o Add a section in which to place the class name(s). For example, if some of the edit controls in MYAPP have the class name TEdit and others have the class name TRichEdit, add the following lines:

                [MYAPP\Enable Class Names]

                The numeric value in the above line tells Dragon NaturallySpeaking what type of edit control the class is compatible with.

                If the control behaves like this     Use this value
                Edit     1
                RichEdit     2
                RichEdit20A     3
                RichEdit20W     4

                If you are not sure which value to use, use trial and error to find the correct value. If the control is a rich-edit control, it is most likely to be compatible with RichEdit20W.

              o Start Dragon NaturallySpeaking.

    To test your settings, put the insertion point in the edit control. Turn the microphone on and start dictating. In version 7 or 8, after pausing, look in the status area of the Dragon bar. If you see the message "Normal mode," you have made the settings correctly. If you see the message "Dictating to a nonstandard window," the settings are incorrect. In versions 5 and 6, you need to dictate some text and then try using "select < words >" commands to find out whether the settings are correct.

    If the settings are incorrect, make sure you have correctly identified the name of the application's executable file. Also, in some cases it may help to add the version number. You can find the version number by right-clicking the executable file, then clicking Properties, then clicking the Version tab. For example, if the version of MYAPP in the above example is 1.00, try the following settings:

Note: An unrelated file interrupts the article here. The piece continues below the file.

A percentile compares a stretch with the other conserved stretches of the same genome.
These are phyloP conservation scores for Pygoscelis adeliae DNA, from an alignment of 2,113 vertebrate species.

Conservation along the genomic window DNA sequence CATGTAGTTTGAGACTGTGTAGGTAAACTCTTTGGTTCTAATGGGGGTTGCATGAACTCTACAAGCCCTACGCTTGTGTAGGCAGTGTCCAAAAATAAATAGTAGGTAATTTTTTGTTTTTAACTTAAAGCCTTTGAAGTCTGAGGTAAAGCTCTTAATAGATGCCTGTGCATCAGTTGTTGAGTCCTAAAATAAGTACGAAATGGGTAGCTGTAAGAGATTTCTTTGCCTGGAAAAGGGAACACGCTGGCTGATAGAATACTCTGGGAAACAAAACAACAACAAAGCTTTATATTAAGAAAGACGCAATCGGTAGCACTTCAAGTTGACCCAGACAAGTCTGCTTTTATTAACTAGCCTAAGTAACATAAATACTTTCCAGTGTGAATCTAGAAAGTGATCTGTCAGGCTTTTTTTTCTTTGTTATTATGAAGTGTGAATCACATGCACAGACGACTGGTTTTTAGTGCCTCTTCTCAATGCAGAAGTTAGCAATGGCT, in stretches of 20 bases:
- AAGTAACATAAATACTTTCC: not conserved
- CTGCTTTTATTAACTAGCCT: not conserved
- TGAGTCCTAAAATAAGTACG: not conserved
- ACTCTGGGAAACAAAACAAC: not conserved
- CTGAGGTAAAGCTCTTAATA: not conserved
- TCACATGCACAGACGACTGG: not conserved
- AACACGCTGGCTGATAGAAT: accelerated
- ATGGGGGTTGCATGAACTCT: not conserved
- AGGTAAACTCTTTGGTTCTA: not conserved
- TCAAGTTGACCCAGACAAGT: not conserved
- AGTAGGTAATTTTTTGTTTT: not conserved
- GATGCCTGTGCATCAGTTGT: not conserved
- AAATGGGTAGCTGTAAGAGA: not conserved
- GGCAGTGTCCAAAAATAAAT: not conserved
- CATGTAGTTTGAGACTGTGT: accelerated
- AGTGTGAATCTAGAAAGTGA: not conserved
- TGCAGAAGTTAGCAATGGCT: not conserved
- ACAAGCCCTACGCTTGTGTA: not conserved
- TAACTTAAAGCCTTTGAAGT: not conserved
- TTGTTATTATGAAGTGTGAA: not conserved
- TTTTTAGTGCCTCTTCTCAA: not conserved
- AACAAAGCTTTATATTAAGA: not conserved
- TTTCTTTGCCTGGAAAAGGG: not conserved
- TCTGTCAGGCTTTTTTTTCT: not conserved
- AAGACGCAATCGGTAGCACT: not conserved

App Support GUID={dd100104-6205-11cf-ae61-0000e8a28647}

    [MYAPP|1.00\Enable Class Names]

    If text appears in the results box but not in the application after you dictate, you have made the settings correctly but the edit control cannot be supported through this mechanism. See "Dictating into a Nonstandard Window" below.

    If "Normal mode" appears in the DragonBar and you can dictate text into the document, continue testing to make sure select-and-say is working correctly. Try using "select < words >" commands to select text and dictating over it, and try correcting text at the top, middle, and bottom of the control using both the Quick Correct menu and the Spell dialog. Also try typing text and then selecting it with a "select " command. If any of these functions fails to work properly, either you have misidentified the type of edit control (experiment with all of the values 1 through 4 in nsapps.ini) or the edit control cannot be supported through this mechanism.

    Anyway, that's where I need to know to get what I need to write code reasonably effectively.  if it's way too much work, I understand.  No blame.  I just appreciate your listening.

    • Franz Steinhaeusler

      Hi Eric, long message and looks interesting. I will answer tomorrow. ;)

    • Franz Steinhaeusler

      Hm, I would suggest asking in the wxpython-mailing list (Robin Dunn)
      (he wrapped the scintilla text control (styled text control) from scintilla/wxwidgets source into wxPython and/or better Neil Hodgson, creator of the scintilla text control.